- Is my long-term contract Brexit proof? explores the options available under English law for dealing with legislative changes which affect long-term contracts – such as the application of a new legal context to existing contracts
- Parties will need to consider renegotiation, termination, or force majeure clauses.
- The threshold for the legal test of ‘frustration’ is unlikely to be met by Brexit in most instances
- New legislation may be required to trigger the right to re-negotiate a contract affected by significant external change
The fifth in a new series of briefs bringing current legal thinking to bear on public policy issues has been published by GLOBE, a research centre within the University of Warwick’s Law School.
Is my long-term contract Brexit proof? by Professor Christian Twigg-Flesner, Chair in International Commercial Law at Warwick Law School, highlights the issues likely to be faced by parties to long-term contracts entered into before Brexit was envisaged and the options available if either party wishes to adapt the contract to reflect the new relationship between the UK and the EU.
In the paper, Professor Twigg-Flesner explains the principles of English common law which apply when the performance of a contract is affected by legal or policy changes, and explores the options available to contracting parties and their legal advisers.
He also discusses the doctrine of “frustration” which applies when an unforeseen event makes the continued performance of the contract extremely difficult, or even illegal. The courts apply a very high threshold to this test.
Professor Twigg-Flesner said:
“There is still significant uncertainty as to the form Brexit will take, but it is very clear that the UK’s withdrawal from the EU will have a significant impact, particularly for contracts and other private law relationships.
“In the absence of legislation, practitioners will look to the principles which have been developed at common law, including the principle that new legislation generally does not apply retrospectively – but there are exceptions to this.
“Given the extremely high threshold that applies to the doctrine of frustration, we may even see calls for legislation which would allow parties to a contract a statutory right to re-negotiate when there is a significant change in the external context.”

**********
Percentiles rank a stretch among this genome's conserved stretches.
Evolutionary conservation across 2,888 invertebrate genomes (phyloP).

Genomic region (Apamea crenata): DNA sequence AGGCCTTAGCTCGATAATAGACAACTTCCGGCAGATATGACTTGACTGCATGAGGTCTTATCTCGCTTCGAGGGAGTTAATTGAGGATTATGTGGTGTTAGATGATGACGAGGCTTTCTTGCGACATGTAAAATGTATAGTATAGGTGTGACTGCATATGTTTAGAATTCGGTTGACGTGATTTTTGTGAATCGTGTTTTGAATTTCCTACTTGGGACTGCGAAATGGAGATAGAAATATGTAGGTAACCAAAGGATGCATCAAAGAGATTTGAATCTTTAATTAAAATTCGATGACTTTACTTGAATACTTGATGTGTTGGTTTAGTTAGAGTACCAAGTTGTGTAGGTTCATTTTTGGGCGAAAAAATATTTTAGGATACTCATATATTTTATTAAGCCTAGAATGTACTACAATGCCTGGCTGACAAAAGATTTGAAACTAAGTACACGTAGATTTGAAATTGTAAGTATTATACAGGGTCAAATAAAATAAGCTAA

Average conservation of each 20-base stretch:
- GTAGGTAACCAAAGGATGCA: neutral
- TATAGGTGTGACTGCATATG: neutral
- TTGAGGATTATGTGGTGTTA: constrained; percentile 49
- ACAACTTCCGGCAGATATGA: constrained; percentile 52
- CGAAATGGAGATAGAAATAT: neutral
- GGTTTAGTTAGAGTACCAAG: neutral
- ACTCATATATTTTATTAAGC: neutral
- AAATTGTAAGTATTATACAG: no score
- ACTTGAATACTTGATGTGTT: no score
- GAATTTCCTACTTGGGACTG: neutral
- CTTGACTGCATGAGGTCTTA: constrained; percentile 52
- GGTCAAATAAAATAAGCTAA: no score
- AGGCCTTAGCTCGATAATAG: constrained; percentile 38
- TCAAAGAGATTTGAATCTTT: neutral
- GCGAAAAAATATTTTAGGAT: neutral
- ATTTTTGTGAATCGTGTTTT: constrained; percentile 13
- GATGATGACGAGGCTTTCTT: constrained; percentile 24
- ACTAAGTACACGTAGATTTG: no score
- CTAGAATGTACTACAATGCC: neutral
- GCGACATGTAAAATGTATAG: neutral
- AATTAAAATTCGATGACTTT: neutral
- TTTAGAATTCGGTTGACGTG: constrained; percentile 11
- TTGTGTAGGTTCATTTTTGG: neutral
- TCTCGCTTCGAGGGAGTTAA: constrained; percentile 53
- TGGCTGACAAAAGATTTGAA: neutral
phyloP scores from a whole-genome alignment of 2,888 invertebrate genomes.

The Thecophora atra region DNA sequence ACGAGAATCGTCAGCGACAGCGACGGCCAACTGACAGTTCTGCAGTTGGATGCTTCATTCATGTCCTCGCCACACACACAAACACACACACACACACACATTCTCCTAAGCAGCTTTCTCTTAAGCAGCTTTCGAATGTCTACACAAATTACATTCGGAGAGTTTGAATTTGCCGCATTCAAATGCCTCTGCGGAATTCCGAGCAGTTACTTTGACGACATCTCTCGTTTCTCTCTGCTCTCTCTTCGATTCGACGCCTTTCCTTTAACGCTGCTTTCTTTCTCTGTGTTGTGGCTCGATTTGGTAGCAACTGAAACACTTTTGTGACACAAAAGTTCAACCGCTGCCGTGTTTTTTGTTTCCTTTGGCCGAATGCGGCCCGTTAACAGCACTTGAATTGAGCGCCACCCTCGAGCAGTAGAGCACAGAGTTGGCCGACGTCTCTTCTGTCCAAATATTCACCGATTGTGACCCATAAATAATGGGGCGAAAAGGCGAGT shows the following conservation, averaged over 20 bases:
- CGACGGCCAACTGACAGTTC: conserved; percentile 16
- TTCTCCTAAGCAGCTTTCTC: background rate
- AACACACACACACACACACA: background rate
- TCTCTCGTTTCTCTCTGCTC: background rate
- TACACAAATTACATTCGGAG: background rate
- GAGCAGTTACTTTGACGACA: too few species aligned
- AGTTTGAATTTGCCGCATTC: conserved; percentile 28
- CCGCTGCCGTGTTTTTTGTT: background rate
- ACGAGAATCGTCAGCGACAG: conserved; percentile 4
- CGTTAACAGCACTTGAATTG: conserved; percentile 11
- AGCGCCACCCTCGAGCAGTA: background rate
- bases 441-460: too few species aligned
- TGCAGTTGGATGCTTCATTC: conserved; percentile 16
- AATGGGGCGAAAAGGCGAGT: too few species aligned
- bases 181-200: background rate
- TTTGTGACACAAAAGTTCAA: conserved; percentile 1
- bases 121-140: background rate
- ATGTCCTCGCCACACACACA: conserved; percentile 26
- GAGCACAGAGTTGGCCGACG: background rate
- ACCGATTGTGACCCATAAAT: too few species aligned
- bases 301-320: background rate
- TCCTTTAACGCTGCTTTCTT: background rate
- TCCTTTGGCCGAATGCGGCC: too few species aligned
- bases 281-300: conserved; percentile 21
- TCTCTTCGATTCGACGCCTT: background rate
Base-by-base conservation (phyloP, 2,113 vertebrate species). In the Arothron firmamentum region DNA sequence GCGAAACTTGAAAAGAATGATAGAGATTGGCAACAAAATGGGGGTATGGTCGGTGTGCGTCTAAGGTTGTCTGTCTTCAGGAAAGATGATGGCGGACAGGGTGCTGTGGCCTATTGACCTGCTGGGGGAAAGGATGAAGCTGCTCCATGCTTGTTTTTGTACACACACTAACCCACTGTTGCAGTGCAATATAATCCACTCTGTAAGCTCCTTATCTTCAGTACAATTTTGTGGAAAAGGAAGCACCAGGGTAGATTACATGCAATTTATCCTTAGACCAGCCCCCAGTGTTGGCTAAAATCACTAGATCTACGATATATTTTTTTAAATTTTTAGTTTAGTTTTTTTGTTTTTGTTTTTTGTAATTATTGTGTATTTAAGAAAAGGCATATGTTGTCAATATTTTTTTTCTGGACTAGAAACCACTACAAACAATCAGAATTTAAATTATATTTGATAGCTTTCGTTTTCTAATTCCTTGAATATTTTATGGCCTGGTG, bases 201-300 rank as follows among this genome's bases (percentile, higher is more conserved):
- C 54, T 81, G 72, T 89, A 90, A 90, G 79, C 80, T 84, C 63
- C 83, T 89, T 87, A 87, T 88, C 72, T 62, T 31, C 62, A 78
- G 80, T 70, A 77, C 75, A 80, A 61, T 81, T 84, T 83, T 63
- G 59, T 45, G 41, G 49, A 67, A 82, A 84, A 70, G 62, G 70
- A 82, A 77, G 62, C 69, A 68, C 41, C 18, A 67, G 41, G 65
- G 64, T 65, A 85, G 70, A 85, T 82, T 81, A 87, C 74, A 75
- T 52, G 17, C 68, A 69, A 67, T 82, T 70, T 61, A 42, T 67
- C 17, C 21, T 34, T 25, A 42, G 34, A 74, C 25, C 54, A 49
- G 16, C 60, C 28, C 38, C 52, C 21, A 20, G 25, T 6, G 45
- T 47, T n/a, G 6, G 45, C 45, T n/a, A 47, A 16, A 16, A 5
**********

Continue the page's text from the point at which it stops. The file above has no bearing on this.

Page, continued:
Dr Andreas Kokkinis, Assistant Professor at Warwick Law School and editor of the briefing series, added:
‘‘As Brexit continues to dominate the headlines we are delighted to offer this expert insight into the implications of the UK’s departure on long-term private contracts.
“Professor Twigg-Flesner’s brief highlights the need for contracting parties to be aware of the limited options available to them under common law to adapt their contracts, and suggests that Brexit may trigger a radical change to the current non-interventionist stance of English contract law.”
The aim of the GLOBE policy brief series is to improve the factual base on which policy decisions are made and share cutting-edge academic research in an accessible and relevant manner with policymakers, the media, civil society groups and the general public.
Previous papers in the series explored the regulatory impact of the UK’s withdrawal from the European Union on the UK’s financial services sector, and the consequences of Brexit for intellectual property laws and policies, and the UK’s ability to influence European and international norms in this field.
For more information visit: go.warwick.ac.uk/globe/policybriefs
The Centre for Law, Regulation and Governance of the Global Economy (GLOBE) at Warwick Law School, created in 2014, is a research and public engagement centre that brings together staff and postgraduate students working in international economic law, business and commercial law, corporate governance and financial regulation.
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